What is the appeals process for Offshore Voluntary Disclosures?
My colleague and terrific tax lawyer from Sacramento, California, Steven J. Mopsick, was kind enough to blog about his knowledge and experience for those taxpayers opting out of the OVDI program and what appeals has been like. His experience thus far has been exactly like ours, and he gives a likely framework to the Appeals process available for the OVDI program.
Typical IRS appeals process
When a taxpayer is hit with a tax increase though a civil tax audit (or examination, as the IRS calls it), a taxpayer has the right to appeal that increase administratively. And if unsuccessful, a taxpayer has a right to go to US tax court and theoretically, to the Supreme Court.
Also, whenever the IRS attempts to levy or garnish a taxpayers’ wages or bank accounts, a taxpayer has the right to appeal that decision in something called a Collection Due Process hearing. And if the taxpayer doesn’t liie the result fo the CDP (as we call it), the taxpayer has the right to go to US tax court, and again, theoretically, to the Supreme Court.
But what about the Appeals of penalties imposed during the Offshore Voluntary Opt-Out stage?
For taxpayers not willing to accept the 27.5% (or 12.5% in cases for accounts less than $75,000) FBAR-equivalent penalty, they may opt-out of the standard FBAR penalty scheme and argue for less, by showing a lack of willfulness or reasonable cause in not filing FBARs and not reporting income earned abroad.
During the Opt-out penalty assessment stage, the OVDI officer will recommend a penalty amount and that penalty with then be either accepted or rejected by the board. So the question is: Is there any appeal available to to contest to appropriateness of an OVDI opt-out penalty?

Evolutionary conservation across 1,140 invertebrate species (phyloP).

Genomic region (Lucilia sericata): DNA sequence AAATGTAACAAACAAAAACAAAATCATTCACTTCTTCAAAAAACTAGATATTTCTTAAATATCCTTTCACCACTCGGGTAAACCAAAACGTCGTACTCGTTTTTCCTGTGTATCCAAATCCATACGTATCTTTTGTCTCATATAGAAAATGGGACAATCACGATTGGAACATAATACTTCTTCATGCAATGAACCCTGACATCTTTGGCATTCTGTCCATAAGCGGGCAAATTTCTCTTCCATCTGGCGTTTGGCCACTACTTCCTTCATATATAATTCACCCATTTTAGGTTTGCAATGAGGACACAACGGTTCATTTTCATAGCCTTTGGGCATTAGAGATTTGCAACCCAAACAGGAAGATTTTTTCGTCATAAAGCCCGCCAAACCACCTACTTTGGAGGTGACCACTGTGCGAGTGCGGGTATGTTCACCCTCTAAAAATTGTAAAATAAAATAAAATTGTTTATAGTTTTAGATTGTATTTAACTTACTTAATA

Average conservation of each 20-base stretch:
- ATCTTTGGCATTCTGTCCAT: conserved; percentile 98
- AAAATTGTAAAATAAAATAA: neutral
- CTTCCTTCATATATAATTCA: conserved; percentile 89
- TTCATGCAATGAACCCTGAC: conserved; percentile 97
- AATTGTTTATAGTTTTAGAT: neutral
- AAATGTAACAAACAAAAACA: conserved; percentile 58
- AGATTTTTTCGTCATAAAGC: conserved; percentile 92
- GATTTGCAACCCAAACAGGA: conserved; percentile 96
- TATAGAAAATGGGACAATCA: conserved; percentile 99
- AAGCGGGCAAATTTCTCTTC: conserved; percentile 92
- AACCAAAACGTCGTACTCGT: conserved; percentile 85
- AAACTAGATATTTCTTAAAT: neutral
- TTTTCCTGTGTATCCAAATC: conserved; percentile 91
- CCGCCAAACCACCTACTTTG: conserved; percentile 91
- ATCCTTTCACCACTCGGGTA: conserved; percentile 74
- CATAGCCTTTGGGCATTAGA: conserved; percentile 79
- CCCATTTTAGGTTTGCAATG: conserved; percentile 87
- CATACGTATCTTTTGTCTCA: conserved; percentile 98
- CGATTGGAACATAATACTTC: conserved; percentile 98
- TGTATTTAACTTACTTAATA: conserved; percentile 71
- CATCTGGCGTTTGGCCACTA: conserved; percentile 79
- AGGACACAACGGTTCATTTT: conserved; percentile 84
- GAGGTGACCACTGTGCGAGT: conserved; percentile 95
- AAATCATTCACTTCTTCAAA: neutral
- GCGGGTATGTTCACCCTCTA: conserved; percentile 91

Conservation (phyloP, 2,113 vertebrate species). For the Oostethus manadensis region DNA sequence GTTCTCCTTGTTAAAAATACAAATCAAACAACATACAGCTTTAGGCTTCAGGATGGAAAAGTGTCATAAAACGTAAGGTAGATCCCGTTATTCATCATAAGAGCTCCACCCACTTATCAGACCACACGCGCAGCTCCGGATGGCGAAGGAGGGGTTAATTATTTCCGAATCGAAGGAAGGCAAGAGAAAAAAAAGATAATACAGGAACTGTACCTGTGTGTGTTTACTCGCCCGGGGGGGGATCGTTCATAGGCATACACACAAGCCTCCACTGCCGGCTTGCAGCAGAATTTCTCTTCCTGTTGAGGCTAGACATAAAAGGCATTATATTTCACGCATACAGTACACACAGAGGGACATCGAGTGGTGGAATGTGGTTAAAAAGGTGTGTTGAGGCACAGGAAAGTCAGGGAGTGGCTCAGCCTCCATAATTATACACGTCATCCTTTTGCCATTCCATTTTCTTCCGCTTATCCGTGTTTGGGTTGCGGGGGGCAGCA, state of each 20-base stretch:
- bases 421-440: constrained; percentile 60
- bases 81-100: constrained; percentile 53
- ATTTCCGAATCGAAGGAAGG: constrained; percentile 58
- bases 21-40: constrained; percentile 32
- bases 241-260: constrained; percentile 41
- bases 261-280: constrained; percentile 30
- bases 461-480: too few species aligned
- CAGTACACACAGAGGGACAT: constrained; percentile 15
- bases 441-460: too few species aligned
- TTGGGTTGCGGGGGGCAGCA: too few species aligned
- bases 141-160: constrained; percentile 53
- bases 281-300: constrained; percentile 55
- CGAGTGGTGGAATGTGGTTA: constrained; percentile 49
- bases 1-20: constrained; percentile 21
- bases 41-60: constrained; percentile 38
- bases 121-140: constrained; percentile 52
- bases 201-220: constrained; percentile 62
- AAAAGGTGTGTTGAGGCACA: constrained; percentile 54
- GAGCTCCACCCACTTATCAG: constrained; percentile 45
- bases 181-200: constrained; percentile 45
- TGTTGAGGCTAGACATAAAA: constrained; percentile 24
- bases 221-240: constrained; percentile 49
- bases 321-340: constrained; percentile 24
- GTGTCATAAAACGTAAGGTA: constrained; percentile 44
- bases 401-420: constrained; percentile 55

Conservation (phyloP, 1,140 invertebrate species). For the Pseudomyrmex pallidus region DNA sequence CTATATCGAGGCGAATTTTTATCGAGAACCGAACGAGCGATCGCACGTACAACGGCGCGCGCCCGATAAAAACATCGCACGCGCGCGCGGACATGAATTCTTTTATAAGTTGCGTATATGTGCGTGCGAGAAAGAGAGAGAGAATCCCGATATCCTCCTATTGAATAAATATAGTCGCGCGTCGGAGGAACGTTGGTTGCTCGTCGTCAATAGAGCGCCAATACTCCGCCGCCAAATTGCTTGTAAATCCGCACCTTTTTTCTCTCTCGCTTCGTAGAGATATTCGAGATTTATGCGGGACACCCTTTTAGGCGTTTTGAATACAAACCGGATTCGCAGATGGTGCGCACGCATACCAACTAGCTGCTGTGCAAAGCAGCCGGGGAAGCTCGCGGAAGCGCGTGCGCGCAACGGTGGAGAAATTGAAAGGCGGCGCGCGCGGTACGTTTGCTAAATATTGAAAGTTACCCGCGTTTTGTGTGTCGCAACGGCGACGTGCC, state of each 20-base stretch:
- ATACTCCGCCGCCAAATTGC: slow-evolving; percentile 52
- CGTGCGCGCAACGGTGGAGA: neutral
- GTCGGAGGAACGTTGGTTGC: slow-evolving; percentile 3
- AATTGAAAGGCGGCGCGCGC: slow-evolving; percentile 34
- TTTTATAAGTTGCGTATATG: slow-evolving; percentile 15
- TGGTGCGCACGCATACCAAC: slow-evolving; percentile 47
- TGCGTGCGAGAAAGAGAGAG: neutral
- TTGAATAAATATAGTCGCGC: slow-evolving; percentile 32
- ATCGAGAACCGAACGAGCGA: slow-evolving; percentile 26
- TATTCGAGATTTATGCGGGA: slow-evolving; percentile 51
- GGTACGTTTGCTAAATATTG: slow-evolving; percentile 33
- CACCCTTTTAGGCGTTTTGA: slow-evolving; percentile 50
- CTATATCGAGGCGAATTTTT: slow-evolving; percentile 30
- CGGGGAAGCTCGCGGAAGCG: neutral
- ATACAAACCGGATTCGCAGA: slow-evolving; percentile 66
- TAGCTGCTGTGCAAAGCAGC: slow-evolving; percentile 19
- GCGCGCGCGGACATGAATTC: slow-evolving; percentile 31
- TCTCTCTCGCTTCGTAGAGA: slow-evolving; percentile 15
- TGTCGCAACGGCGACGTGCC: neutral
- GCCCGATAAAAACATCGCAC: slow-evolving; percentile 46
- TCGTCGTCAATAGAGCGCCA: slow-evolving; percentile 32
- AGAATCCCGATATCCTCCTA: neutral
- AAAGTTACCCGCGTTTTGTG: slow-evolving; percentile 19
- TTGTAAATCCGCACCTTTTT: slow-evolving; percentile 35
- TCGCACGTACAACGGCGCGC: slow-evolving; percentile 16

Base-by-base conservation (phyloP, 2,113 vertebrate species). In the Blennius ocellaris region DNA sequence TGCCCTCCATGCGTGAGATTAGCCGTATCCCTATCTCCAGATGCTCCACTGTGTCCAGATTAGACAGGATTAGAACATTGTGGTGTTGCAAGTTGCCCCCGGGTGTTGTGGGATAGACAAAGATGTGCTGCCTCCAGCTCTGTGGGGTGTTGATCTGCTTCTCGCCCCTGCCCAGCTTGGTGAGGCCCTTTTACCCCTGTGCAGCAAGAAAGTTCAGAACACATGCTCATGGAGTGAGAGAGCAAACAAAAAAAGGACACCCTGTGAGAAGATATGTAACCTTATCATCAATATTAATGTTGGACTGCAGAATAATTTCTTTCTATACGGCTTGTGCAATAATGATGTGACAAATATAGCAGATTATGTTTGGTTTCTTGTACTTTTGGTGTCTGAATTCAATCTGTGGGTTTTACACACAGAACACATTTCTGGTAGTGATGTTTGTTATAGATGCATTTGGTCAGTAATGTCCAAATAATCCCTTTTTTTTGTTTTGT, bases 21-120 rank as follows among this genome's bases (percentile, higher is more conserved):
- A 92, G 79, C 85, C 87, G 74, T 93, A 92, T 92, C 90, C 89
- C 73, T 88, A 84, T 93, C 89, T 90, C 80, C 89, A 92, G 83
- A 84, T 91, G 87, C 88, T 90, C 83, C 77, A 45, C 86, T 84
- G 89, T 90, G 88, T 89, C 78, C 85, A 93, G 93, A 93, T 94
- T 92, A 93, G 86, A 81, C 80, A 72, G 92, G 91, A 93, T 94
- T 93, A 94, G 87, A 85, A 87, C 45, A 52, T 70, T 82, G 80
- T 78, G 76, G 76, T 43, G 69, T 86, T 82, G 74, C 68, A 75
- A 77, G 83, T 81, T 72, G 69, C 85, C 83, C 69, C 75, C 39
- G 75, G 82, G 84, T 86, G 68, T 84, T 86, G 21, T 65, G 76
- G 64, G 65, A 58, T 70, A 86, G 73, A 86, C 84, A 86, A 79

Yes, there is an OVDI appeals process.
So why haven’t you’ve heard much about it? Attorney Mospick answers:
That’s because there aren’t any OVDI cases in Appeals yet*. A highly reliable source recently told me that there are presently no opt outs in Appeals and if any of them manage to work their way there, they likely will be handled as Appeals Coordinated Issues to assure consistency. An Appeals Coordinated Issue (called “ACIs”) is IRS-speak for alerting all local managers to not even think about settling the case on their own because the National Office has removed all discretion from local offices on these cases. Any willingness to settle any case under OVDI will be made exclusively by National Office compliance super-managers and their staff, the highest levels the Office of Chief Counsel, and the national director of Appeals.
Yes, there is a OVDI opt-out appeals. It will be handled by the highest level practitioners and IRS counsel. But we are months away from cases even beginning to enter into OVDI appeals. However, we see nothing to deny the US tax court jurisdiction over an OVDI appeal that does not end well for the taxpayer.
(*Attorney Mospick was correct when he wrote in in early December. There are at least two cases in appeals nationally as of this writing)